This Spanish Kosher Cava has loads of bubbles. They are not tiny nor are they huge. You can tell from the word “go” just by looking at it you are not drinking champagne but that isn’t fatal as it’s made the same way champagne is and it’s much cheaper. Classic yeasty notes of freshly baked almond biscuits, lemon and lime with some good minerality. In all the fresh baked aroma there is a bit of a funk and earthiness which might take a bit of getting accustomed to as Cava is usually a bit crisper. Also the effervesce is somewhat demure considering the sharpness and bite of most Cavas. On the palate lots of toast with some asparagus sneaking in. Short finish. This seems out of synch with the traditional sharp and crisp Cava. (Castel d’ Olèrdola, Cava, Spain,KP 750 mL, $18.95,LCBO # 00267369, Windsor Square Rating 84/100).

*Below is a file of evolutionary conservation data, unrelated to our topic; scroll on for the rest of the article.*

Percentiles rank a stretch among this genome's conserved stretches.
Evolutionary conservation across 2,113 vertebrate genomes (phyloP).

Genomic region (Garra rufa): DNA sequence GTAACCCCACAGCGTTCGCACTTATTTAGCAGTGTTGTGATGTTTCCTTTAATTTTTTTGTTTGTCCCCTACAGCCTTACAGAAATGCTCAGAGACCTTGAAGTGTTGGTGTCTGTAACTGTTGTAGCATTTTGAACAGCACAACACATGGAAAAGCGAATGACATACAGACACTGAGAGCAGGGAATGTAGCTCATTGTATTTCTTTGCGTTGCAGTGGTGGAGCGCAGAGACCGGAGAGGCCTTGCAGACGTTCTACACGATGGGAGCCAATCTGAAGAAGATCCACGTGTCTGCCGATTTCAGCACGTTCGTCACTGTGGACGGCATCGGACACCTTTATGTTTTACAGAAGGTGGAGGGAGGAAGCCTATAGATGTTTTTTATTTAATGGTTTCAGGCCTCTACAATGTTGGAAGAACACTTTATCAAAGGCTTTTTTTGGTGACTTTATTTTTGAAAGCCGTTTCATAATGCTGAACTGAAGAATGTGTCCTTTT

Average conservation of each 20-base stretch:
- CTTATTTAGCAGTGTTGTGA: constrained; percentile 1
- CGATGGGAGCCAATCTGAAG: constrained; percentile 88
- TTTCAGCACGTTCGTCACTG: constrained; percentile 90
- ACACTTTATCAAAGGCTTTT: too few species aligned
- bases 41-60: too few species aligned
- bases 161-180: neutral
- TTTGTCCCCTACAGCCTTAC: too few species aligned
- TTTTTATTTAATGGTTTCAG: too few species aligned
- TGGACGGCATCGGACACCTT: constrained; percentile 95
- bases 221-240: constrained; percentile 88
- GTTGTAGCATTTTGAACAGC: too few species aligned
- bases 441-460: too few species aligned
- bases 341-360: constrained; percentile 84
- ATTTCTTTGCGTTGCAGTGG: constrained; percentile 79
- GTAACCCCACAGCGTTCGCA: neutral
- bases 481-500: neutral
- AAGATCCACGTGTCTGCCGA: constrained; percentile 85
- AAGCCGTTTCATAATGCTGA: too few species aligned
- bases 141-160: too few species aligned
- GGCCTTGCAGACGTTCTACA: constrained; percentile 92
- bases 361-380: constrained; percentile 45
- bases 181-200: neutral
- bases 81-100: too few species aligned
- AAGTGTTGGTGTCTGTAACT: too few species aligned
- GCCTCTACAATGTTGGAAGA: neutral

If Spain can take a crack at Kosher wines well then France can too! This Syrah from the Rhone has a bit too much prune and stewed fruits on the nose although thankfully in the background blushing a bit is some vanilla and raspberry which creeps up and becomes the sweet spot of the wine. It gets a bit lost in mid palate and a bit too jammy and has certain candy cane elements. The finish is not big and unlike many Rhone wines made with Syrah no pepper and spice. On the palate good sour cherry, fig and vanilla. Not much complexity but not a turn off. Just another wine in a crowded wine world and atypical of a Rhone red. (Le Mourre De L’Isle, KP, 2010 A.C. Côtes du Rhône, Domaine de la Castre, Saint Hilaire D’Ozilhan, France, 750 mL,14%, $16.75, LCBO 00128124, Windsor Square Rating 82/100).